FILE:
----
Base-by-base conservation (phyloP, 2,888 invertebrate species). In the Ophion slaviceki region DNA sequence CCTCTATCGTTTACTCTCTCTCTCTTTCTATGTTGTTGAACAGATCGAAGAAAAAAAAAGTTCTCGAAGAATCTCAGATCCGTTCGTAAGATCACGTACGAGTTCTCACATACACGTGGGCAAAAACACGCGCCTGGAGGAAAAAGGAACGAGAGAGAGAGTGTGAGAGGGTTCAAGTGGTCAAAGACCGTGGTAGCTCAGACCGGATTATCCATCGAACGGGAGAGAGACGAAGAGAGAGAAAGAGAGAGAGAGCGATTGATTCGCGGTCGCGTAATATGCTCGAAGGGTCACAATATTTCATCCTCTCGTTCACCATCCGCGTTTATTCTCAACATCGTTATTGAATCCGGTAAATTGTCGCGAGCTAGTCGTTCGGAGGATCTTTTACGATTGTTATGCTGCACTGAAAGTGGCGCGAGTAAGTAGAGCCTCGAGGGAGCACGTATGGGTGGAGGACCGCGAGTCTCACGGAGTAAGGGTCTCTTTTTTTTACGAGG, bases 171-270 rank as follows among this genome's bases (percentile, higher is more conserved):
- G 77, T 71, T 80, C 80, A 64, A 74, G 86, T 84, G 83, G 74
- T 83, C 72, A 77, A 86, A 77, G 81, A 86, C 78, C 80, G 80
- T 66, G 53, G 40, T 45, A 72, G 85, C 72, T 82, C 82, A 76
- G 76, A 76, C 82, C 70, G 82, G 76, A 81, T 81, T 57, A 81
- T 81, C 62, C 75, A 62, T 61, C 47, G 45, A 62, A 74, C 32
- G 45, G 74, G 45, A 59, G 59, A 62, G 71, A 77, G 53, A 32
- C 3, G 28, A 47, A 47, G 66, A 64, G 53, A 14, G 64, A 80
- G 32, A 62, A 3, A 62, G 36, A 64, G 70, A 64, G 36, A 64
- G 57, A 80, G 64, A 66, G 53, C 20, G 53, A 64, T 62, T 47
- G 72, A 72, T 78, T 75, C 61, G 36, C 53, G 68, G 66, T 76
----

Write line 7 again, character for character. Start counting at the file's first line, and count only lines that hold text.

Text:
- G 45, G 74, G 45, A 59, G 59, A 62, G 71, A 77, G 53, A 32